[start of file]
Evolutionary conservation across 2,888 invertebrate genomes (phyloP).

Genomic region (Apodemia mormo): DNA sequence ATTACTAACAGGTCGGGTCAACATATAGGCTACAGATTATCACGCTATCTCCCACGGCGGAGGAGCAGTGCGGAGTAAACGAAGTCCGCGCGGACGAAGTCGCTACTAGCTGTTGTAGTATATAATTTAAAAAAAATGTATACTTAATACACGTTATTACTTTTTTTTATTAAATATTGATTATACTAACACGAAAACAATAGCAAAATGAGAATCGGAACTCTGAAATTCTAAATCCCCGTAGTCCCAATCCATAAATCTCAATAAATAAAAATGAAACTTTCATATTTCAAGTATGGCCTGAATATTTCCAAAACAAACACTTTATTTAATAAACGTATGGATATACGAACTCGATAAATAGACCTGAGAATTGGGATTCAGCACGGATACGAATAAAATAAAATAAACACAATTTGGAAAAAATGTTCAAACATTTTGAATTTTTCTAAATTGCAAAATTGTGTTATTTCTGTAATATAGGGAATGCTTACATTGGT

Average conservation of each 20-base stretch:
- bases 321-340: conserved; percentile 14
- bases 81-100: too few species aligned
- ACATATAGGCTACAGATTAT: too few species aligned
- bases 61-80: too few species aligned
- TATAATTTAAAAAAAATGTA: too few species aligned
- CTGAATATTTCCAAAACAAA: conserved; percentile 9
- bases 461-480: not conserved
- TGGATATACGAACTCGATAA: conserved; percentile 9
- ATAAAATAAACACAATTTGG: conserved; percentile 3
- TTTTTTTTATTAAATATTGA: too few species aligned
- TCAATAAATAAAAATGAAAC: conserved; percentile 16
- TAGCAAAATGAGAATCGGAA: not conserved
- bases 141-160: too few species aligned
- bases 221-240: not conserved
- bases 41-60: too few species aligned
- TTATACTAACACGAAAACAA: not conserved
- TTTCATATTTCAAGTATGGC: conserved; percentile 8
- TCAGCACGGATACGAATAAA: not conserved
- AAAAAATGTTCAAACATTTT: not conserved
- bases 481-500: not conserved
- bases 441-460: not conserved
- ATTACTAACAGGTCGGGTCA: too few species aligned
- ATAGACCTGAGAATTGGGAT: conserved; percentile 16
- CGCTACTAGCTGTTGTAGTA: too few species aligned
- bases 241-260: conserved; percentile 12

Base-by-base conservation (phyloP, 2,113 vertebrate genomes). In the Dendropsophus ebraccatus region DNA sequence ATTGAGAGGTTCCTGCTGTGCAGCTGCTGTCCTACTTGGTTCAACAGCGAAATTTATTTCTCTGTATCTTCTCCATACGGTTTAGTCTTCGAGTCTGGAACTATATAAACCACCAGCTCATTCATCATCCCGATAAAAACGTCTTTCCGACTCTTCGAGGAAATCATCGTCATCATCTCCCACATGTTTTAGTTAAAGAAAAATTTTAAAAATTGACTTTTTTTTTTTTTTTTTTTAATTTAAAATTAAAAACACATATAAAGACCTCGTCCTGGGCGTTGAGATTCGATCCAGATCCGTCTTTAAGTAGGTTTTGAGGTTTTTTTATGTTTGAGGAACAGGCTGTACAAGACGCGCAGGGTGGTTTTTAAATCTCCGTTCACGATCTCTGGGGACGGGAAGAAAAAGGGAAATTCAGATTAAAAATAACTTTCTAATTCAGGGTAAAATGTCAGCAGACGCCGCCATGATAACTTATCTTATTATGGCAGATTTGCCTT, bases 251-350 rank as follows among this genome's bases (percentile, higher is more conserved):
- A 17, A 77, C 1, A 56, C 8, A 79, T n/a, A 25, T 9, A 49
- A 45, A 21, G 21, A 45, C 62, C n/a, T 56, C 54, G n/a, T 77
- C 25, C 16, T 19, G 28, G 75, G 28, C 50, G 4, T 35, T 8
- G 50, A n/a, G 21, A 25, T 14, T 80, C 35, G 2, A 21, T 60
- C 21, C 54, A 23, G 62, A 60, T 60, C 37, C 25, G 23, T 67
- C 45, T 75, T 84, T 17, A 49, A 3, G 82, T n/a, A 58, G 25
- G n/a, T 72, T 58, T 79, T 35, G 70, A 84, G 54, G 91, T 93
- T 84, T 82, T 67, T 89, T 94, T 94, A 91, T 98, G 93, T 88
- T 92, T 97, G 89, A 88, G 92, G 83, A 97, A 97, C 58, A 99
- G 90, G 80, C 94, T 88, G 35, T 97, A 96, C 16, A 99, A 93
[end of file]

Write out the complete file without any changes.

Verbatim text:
Evolutionary conservation across 2,888 invertebrate genomes (phyloP).

Genomic region (Apodemia mormo): DNA sequence ATTACTAACAGGTCGGGTCAACATATAGGCTACAGATTATCACGCTATCTCCCACGGCGGAGGAGCAGTGCGGAGTAAACGAAGTCCGCGCGGACGAAGTCGCTACTAGCTGTTGTAGTATATAATTTAAAAAAAATGTATACTTAATACACGTTATTACTTTTTTTTATTAAATATTGATTATACTAACACGAAAACAATAGCAAAATGAGAATCGGAACTCTGAAATTCTAAATCCCCGTAGTCCCAATCCATAAATCTCAATAAATAAAAATGAAACTTTCATATTTCAAGTATGGCCTGAATATTTCCAAAACAAACACTTTATTTAATAAACGTATGGATATACGAACTCGATAAATAGACCTGAGAATTGGGATTCAGCACGGATACGAATAAAATAAAATAAACACAATTTGGAAAAAATGTTCAAACATTTTGAATTTTTCTAAATTGCAAAATTGTGTTATTTCTGTAATATAGGGAATGCTTACATTGGT

Average conservation of each 20-base stretch:
- bases 321-340: conserved; percentile 14
- bases 81-100: too few species aligned
- ACATATAGGCTACAGATTAT: too few species aligned
- bases 61-80: too few species aligned
- TATAATTTAAAAAAAATGTA: too few species aligned
- CTGAATATTTCCAAAACAAA: conserved; percentile 9
- bases 461-480: not conserved
- TGGATATACGAACTCGATAA: conserved; percentile 9
- ATAAAATAAACACAATTTGG: conserved; percentile 3
- TTTTTTTTATTAAATATTGA: too few species aligned
- TCAATAAATAAAAATGAAAC: conserved; percentile 16
- TAGCAAAATGAGAATCGGAA: not conserved
- bases 141-160: too few species aligned
- bases 221-240: not conserved
- bases 41-60: too few species aligned
- TTATACTAACACGAAAACAA: not conserved
- TTTCATATTTCAAGTATGGC: conserved; percentile 8
- TCAGCACGGATACGAATAAA: not conserved
- AAAAAATGTTCAAACATTTT: not conserved
- bases 481-500: not conserved
- bases 441-460: not conserved
- ATTACTAACAGGTCGGGTCA: too few species aligned
- ATAGACCTGAGAATTGGGAT: conserved; percentile 16
- CGCTACTAGCTGTTGTAGTA: too few species aligned
- bases 241-260: conserved; percentile 12

Base-by-base conservation (phyloP, 2,113 vertebrate genomes). In the Dendropsophus ebraccatus region DNA sequence ATTGAGAGGTTCCTGCTGTGCAGCTGCTGTCCTACTTGGTTCAACAGCGAAATTTATTTCTCTGTATCTTCTCCATACGGTTTAGTCTTCGAGTCTGGAACTATATAAACCACCAGCTCATTCATCATCCCGATAAAAACGTCTTTCCGACTCTTCGAGGAAATCATCGTCATCATCTCCCACATGTTTTAGTTAAAGAAAAATTTTAAAAATTGACTTTTTTTTTTTTTTTTTTTAATTTAAAATTAAAAACACATATAAAGACCTCGTCCTGGGCGTTGAGATTCGATCCAGATCCGTCTTTAAGTAGGTTTTGAGGTTTTTTTATGTTTGAGGAACAGGCTGTACAAGACGCGCAGGGTGGTTTTTAAATCTCCGTTCACGATCTCTGGGGACGGGAAGAAAAAGGGAAATTCAGATTAAAAATAACTTTCTAATTCAGGGTAAAATGTCAGCAGACGCCGCCATGATAACTTATCTTATTATGGCAGATTTGCCTT, bases 251-350 rank as follows among this genome's bases (percentile, higher is more conserved):
- A 17, A 77, C 1, A 56, C 8, A 79, T n/a, A 25, T 9, A 49
- A 45, A 21, G 21, A 45, C 62, C n/a, T 56, C 54, G n/a, T 77
- C 25, C 16, T 19, G 28, G 75, G 28, C 50, G 4, T 35, T 8
- G 50, A n/a, G 21, A 25, T 14, T 80, C 35, G 2, A 21, T 60
- C 21, C 54, A 23, G 62, A 60, T 60, C 37, C 25, G 23, T 67
- C 45, T 75, T 84, T 17, A 49, A 3, G 82, T n/a, A 58, G 25
- G n/a, T 72, T 58, T 79, T 35, G 70, A 84, G 54, G 91, T 93
- T 84, T 82, T 67, T 89, T 94, T 94, A 91, T 98, G 93, T 88
- T 92, T 97, G 89, A 88, G 92, G 83, A 97, A 97, C 58, A 99
- G 90, G 80, C 94, T 88, G 35, T 97, A 96, C 16, A 99, A 93